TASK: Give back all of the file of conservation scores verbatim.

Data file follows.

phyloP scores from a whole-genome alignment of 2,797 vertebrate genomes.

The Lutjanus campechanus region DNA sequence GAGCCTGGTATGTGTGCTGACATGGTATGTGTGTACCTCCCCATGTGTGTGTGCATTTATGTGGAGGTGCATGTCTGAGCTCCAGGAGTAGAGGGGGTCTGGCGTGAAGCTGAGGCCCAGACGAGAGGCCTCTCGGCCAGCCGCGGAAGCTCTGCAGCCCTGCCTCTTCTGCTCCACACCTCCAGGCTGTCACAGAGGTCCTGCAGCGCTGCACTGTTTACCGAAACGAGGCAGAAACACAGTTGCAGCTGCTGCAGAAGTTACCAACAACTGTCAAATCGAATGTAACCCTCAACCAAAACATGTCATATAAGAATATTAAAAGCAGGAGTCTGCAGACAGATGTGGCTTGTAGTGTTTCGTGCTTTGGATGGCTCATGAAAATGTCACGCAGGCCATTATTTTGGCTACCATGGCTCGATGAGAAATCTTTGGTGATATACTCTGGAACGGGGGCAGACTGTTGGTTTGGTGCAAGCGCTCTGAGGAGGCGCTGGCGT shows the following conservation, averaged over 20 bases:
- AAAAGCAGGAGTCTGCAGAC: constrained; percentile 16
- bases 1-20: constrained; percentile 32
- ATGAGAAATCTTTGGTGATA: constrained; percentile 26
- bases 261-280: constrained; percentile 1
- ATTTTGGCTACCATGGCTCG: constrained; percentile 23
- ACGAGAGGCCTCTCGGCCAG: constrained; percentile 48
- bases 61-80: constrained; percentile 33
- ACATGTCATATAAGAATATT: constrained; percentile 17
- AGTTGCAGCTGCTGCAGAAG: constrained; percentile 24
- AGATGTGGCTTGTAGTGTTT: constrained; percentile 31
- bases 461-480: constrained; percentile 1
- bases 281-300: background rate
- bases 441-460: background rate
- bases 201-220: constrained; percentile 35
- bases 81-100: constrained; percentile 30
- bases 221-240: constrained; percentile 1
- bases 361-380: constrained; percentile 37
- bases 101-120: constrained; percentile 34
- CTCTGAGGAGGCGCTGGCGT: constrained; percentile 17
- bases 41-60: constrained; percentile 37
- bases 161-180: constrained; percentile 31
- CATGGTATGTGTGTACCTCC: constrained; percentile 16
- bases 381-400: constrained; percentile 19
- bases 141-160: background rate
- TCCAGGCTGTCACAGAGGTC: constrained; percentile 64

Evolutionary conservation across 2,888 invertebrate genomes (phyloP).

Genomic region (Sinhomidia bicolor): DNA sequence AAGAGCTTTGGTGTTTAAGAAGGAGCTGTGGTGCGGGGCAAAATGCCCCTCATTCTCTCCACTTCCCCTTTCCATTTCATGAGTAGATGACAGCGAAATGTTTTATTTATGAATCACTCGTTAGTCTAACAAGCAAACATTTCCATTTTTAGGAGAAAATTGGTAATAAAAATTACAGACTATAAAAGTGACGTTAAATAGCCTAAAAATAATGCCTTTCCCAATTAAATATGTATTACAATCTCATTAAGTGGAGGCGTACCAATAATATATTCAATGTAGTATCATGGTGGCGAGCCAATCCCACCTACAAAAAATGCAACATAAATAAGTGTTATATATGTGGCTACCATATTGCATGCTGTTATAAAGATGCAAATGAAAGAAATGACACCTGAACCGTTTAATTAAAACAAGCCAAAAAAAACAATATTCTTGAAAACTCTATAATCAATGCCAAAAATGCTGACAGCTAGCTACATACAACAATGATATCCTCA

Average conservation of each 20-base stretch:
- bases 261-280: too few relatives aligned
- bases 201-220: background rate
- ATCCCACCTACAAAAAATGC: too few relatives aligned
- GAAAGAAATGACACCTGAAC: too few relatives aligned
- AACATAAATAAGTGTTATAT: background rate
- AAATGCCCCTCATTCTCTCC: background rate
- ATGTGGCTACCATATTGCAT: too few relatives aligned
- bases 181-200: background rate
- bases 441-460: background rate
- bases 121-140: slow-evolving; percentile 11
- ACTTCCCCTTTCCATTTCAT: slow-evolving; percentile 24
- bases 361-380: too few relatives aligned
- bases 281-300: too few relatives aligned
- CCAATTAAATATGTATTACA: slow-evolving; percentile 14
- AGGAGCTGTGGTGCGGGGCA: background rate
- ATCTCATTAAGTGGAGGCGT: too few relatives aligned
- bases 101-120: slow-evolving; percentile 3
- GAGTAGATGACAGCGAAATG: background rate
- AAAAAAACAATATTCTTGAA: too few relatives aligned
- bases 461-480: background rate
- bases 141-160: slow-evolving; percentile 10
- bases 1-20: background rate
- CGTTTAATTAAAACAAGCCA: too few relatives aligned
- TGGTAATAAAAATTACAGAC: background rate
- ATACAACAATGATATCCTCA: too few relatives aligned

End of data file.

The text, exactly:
phyloP scores from a whole-genome alignment of 2,797 vertebrate genomes.

The Lutjanus campechanus region DNA sequence GAGCCTGGTATGTGTGCTGACATGGTATGTGTGTACCTCCCCATGTGTGTGTGCATTTATGTGGAGGTGCATGTCTGAGCTCCAGGAGTAGAGGGGGTCTGGCGTGAAGCTGAGGCCCAGACGAGAGGCCTCTCGGCCAGCCGCGGAAGCTCTGCAGCCCTGCCTCTTCTGCTCCACACCTCCAGGCTGTCACAGAGGTCCTGCAGCGCTGCACTGTTTACCGAAACGAGGCAGAAACACAGTTGCAGCTGCTGCAGAAGTTACCAACAACTGTCAAATCGAATGTAACCCTCAACCAAAACATGTCATATAAGAATATTAAAAGCAGGAGTCTGCAGACAGATGTGGCTTGTAGTGTTTCGTGCTTTGGATGGCTCATGAAAATGTCACGCAGGCCATTATTTTGGCTACCATGGCTCGATGAGAAATCTTTGGTGATATACTCTGGAACGGGGGCAGACTGTTGGTTTGGTGCAAGCGCTCTGAGGAGGCGCTGGCGT shows the following conservation, averaged over 20 bases:
- AAAAGCAGGAGTCTGCAGAC: constrained; percentile 16
- bases 1-20: constrained; percentile 32
- ATGAGAAATCTTTGGTGATA: constrained; percentile 26
- bases 261-280: constrained; percentile 1
- ATTTTGGCTACCATGGCTCG: constrained; percentile 23
- ACGAGAGGCCTCTCGGCCAG: constrained; percentile 48
- bases 61-80: constrained; percentile 33
- ACATGTCATATAAGAATATT: constrained; percentile 17
- AGTTGCAGCTGCTGCAGAAG: constrained; percentile 24
- AGATGTGGCTTGTAGTGTTT: constrained; percentile 31
- bases 461-480: constrained; percentile 1
- bases 281-300: background rate
- bases 441-460: background rate
- bases 201-220: constrained; percentile 35
- bases 81-100: constrained; percentile 30
- bases 221-240: constrained; percentile 1
- bases 361-380: constrained; percentile 37
- bases 101-120: constrained; percentile 34
- CTCTGAGGAGGCGCTGGCGT: constrained; percentile 17
- bases 41-60: constrained; percentile 37
- bases 161-180: constrained; percentile 31
- CATGGTATGTGTGTACCTCC: constrained; percentile 16
- bases 381-400: constrained; percentile 19
- bases 141-160: background rate
- TCCAGGCTGTCACAGAGGTC: constrained; percentile 64

Evolutionary conservation across 2,888 invertebrate genomes (phyloP).

Genomic region (Sinhomidia bicolor): DNA sequence AAGAGCTTTGGTGTTTAAGAAGGAGCTGTGGTGCGGGGCAAAATGCCCCTCATTCTCTCCACTTCCCCTTTCCATTTCATGAGTAGATGACAGCGAAATGTTTTATTTATGAATCACTCGTTAGTCTAACAAGCAAACATTTCCATTTTTAGGAGAAAATTGGTAATAAAAATTACAGACTATAAAAGTGACGTTAAATAGCCTAAAAATAATGCCTTTCCCAATTAAATATGTATTACAATCTCATTAAGTGGAGGCGTACCAATAATATATTCAATGTAGTATCATGGTGGCGAGCCAATCCCACCTACAAAAAATGCAACATAAATAAGTGTTATATATGTGGCTACCATATTGCATGCTGTTATAAAGATGCAAATGAAAGAAATGACACCTGAACCGTTTAATTAAAACAAGCCAAAAAAAACAATATTCTTGAAAACTCTATAATCAATGCCAAAAATGCTGACAGCTAGCTACATACAACAATGATATCCTCA

Average conservation of each 20-base stretch:
- bases 261-280: too few relatives aligned
- bases 201-220: background rate
- ATCCCACCTACAAAAAATGC: too few relatives aligned
- GAAAGAAATGACACCTGAAC: too few relatives aligned
- AACATAAATAAGTGTTATAT: background rate
- AAATGCCCCTCATTCTCTCC: background rate
- ATGTGGCTACCATATTGCAT: too few relatives aligned
- bases 181-200: background rate
- bases 441-460: background rate
- bases 121-140: slow-evolving; percentile 11
- ACTTCCCCTTTCCATTTCAT: slow-evolving; percentile 24
- bases 361-380: too few relatives aligned
- bases 281-300: too few relatives aligned
- CCAATTAAATATGTATTACA: slow-evolving; percentile 14
- AGGAGCTGTGGTGCGGGGCA: background rate
- ATCTCATTAAGTGGAGGCGT: too few relatives aligned
- bases 101-120: slow-evolving; percentile 3
- GAGTAGATGACAGCGAAATG: background rate
- AAAAAAACAATATTCTTGAA: too few relatives aligned
- bases 461-480: background rate
- bases 141-160: slow-evolving; percentile 10
- bases 1-20: background rate
- CGTTTAATTAAAACAAGCCA: too few relatives aligned
- TGGTAATAAAAATTACAGAC: background rate
- ATACAACAATGATATCCTCA: too few relatives aligned